We had a great US dollar bear market after the Plaza Accord in 1985, and European stocks and Japanese equities were flying into the early '90s. Obviously, Japan peaked in 1989, 1990 period, but that was a huge under-performance by United States' stocks. And also, we had another period from 2002 until 2007 when international equities did really well relative to US equities. That was once again because of the US dollar.
So, there's been a lot of periods, some of them last longer, some of them last even shorter, but generally speaking, the trend is not finished until we probably see the peak in the US dollar and a meaningful decline. That kind of started in 2017 but now in 2018, US dollar has recovered back to those levels of late 2017, and we are going through a short squeeze, and obviously, there's a lot of emerging markets and European equities and other asset classes such as commodities which are suffering now.
Commodities have been a disaster. They've been a disaster over a decade, and they've been a disaster over the last three years. Actually, I have some friends who are interested in betting on commodities, and I understand the whole contrarian position. I have looked at charts of commodities that show their relative under-performance and their nominal performance for the 10-year rolling period. It is so bad that we have to go back to the great depression of 1932 to see commodities this weak.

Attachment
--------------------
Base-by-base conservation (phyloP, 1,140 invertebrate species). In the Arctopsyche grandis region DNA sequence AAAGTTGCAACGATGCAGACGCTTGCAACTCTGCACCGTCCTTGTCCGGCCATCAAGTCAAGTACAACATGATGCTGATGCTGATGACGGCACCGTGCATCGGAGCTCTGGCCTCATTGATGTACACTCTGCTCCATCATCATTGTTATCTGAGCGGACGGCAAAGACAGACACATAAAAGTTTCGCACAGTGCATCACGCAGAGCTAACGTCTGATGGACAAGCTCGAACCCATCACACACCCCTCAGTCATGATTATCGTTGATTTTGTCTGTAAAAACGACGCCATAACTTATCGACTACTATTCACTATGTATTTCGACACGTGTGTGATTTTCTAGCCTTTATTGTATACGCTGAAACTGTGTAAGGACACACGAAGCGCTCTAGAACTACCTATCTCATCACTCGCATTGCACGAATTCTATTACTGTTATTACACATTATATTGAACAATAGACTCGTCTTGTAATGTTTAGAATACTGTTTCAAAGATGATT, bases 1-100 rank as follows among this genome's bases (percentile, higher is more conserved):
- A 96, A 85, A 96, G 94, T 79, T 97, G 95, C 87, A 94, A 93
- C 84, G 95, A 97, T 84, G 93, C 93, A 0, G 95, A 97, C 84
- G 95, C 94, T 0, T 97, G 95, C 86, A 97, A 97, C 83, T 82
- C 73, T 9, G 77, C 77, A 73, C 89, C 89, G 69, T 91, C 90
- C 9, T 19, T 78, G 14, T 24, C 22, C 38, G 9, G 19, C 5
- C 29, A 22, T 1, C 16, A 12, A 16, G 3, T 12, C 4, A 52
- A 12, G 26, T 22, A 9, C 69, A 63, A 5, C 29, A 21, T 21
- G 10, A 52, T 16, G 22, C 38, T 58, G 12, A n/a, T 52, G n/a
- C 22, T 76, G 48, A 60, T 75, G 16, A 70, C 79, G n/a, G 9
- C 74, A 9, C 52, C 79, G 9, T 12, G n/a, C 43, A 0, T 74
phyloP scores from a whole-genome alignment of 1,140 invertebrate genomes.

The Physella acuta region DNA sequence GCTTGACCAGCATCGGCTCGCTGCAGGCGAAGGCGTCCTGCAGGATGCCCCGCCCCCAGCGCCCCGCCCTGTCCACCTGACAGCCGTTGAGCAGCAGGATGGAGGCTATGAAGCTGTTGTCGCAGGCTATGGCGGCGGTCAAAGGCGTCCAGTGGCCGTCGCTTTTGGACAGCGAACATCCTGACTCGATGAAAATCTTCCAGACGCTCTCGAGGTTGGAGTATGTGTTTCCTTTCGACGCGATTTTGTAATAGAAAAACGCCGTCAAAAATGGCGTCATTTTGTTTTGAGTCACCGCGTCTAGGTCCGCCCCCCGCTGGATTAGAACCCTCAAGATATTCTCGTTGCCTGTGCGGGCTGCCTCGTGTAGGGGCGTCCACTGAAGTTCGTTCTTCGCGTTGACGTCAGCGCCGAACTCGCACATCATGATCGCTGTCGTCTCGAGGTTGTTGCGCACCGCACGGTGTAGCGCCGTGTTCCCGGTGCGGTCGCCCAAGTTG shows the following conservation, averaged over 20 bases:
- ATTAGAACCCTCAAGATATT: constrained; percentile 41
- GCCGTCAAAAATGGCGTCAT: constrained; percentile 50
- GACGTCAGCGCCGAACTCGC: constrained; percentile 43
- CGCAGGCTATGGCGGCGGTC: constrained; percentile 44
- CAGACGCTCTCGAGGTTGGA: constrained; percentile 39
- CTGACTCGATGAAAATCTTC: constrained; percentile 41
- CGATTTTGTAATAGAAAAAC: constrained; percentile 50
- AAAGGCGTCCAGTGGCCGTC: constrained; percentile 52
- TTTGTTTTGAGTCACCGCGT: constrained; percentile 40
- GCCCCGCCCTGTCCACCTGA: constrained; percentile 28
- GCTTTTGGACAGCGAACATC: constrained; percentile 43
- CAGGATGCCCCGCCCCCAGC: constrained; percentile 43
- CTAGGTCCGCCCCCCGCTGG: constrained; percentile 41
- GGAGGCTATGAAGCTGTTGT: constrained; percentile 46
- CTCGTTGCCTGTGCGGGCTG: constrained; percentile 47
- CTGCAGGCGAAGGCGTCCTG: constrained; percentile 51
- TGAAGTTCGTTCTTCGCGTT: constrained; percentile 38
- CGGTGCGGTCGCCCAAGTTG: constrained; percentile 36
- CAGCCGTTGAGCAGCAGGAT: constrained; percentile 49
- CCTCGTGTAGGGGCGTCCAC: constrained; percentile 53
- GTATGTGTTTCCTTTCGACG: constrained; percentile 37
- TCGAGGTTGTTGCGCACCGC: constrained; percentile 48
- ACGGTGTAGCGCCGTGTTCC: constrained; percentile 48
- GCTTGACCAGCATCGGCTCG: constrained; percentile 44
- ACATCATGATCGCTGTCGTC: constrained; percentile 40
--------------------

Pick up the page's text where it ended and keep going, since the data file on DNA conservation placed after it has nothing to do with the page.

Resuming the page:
So, from the contrarian aspect, it should rebound eventually. But I don't like investing in any assets that are not income-producing, because if they don't rebound, well, you're not earning any cash flow, and for me, cash flow is the holy grail of finance. I'd rather stick to stocks, bonds and real estate and even private businesses or private equity and so forth. So that, for me, works much better than let's say betting on commodities, which even if the dollar declines might not do so well. That happened during part of the '80s and the '90s.